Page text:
Chinese smartphone giant Huawei has partnered with Dutch location technology provider TomTom for the navigation company to build map services for Huawei phones. The deal TomTom will allow it to use the company’s maps, traffic information, and navigation software to develop its own mobile apps. According to a Huawei spokesman, the deal was struck a while ago but provided no specific timeframe.
Huawei formed the partnership in part to minimize the effects of a U.S. trade ban. The Trump administration placed Huawei on a trade blacklist called an “Entity List” in May 2019, saying the company is a national security risk that acts as a conduit for Chinese government espionage. The blacklisting means American companies have to seek government permission before dealing with Huawei.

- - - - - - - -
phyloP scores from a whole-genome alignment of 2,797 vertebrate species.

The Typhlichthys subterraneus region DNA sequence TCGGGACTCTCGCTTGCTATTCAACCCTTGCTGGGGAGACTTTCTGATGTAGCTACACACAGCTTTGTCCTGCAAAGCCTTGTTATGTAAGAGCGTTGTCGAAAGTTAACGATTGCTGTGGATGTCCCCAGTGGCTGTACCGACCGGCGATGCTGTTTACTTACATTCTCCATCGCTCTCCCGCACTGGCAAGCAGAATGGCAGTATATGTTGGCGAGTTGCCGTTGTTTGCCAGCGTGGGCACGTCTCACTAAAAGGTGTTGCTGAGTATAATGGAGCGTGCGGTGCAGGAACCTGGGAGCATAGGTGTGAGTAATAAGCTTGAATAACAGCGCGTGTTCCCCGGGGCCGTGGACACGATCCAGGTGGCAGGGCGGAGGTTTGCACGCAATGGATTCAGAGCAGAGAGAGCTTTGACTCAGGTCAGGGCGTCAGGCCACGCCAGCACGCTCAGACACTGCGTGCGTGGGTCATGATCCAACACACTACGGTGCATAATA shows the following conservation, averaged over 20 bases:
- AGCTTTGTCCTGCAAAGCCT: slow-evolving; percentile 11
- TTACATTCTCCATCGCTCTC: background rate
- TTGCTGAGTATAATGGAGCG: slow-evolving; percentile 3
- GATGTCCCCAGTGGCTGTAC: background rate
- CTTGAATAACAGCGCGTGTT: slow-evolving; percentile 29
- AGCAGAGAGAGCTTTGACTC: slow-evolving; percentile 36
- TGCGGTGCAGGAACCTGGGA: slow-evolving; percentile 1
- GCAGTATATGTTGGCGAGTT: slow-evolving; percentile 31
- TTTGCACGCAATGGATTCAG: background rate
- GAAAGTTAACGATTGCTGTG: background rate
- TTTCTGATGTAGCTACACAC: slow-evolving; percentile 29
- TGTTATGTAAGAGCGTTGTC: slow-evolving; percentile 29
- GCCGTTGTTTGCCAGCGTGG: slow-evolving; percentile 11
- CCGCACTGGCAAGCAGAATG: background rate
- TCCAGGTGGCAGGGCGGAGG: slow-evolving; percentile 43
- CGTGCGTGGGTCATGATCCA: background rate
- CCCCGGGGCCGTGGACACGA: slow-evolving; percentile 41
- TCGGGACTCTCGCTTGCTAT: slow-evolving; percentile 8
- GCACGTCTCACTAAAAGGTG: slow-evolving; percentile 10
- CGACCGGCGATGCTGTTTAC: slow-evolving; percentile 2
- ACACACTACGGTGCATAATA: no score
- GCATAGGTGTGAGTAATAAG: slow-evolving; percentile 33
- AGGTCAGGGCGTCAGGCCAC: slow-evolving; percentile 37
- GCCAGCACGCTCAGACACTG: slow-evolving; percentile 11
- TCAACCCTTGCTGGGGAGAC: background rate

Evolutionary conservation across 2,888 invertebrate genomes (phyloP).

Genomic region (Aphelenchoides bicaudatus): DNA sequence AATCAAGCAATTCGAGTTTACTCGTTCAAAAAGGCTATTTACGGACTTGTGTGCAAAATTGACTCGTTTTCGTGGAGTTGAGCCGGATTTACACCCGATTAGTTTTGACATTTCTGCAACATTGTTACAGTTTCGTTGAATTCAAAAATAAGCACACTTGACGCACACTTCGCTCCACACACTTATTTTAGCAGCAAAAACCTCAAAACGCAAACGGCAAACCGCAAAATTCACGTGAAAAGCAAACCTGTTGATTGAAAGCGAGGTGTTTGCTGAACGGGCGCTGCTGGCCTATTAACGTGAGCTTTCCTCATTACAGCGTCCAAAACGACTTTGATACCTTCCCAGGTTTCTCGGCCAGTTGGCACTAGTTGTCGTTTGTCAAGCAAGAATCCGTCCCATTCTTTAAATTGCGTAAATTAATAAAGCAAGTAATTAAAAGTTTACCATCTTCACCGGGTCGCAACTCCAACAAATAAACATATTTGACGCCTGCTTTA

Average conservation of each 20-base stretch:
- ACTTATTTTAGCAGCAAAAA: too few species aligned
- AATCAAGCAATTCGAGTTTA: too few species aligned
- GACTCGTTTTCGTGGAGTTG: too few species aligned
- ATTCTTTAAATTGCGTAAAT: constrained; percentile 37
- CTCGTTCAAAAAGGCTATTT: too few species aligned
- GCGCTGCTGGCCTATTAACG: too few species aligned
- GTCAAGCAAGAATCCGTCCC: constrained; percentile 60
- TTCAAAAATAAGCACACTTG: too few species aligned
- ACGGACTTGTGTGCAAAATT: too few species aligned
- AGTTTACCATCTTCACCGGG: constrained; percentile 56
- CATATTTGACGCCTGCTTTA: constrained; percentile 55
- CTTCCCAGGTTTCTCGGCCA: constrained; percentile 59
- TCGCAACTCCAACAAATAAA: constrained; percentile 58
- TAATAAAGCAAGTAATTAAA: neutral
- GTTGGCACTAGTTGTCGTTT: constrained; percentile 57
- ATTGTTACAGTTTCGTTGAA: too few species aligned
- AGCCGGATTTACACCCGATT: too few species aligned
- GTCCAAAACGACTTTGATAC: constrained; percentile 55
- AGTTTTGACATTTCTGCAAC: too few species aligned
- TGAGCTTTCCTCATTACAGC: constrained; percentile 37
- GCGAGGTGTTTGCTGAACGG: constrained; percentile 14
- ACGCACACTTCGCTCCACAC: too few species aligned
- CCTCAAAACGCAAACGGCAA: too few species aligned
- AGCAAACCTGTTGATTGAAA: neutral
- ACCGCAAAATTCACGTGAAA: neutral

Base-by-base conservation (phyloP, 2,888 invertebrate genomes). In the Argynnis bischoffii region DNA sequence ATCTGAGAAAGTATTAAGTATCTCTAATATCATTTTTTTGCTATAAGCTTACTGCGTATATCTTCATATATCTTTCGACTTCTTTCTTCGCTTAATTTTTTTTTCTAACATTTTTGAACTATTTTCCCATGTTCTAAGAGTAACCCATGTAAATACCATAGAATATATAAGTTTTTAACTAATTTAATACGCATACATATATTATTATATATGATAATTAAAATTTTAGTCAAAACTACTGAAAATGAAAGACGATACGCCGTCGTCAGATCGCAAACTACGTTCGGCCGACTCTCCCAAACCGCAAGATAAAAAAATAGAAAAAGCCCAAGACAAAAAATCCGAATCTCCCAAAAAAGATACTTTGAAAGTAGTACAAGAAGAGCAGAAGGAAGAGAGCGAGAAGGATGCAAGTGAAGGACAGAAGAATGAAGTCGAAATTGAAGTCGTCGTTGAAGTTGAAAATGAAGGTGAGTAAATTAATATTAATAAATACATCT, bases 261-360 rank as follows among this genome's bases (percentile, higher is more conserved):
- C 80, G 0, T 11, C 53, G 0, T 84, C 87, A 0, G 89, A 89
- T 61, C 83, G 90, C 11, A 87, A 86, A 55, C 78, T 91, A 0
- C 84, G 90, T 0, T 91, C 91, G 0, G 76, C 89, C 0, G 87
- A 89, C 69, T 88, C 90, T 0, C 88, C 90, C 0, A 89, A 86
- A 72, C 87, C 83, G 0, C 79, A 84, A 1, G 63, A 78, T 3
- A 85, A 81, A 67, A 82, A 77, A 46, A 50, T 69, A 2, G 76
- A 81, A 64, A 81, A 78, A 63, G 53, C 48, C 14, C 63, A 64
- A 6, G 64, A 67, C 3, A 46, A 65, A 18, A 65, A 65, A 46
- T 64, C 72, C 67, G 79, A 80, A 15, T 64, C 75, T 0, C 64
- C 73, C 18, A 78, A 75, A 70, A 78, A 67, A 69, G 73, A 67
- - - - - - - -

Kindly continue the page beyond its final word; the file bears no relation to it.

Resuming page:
As a result of the ban, Google suspended Huawei’s access to its Android operating system, as well as to Google’s proprietary apps and services, including Google Maps. While old Huawei phones still run on Android and have access to Google apps, new flagship models have no Google apps pre-installed and no access to Google App store. The phones cannot download Google apps either.
Whether Huawei will remain on the U.S. Entity List in the future is unclear, so the company has been taking steps to prepare for its Google-less future. Huawei recently revealed its own operating system, HarmonyOS, which the company plans to gradually roll out over the next few years. Last week, Huawei announced a $26 million fund for British and Irish developers to build apps for its App Gallery, its own version of the Google Play Store.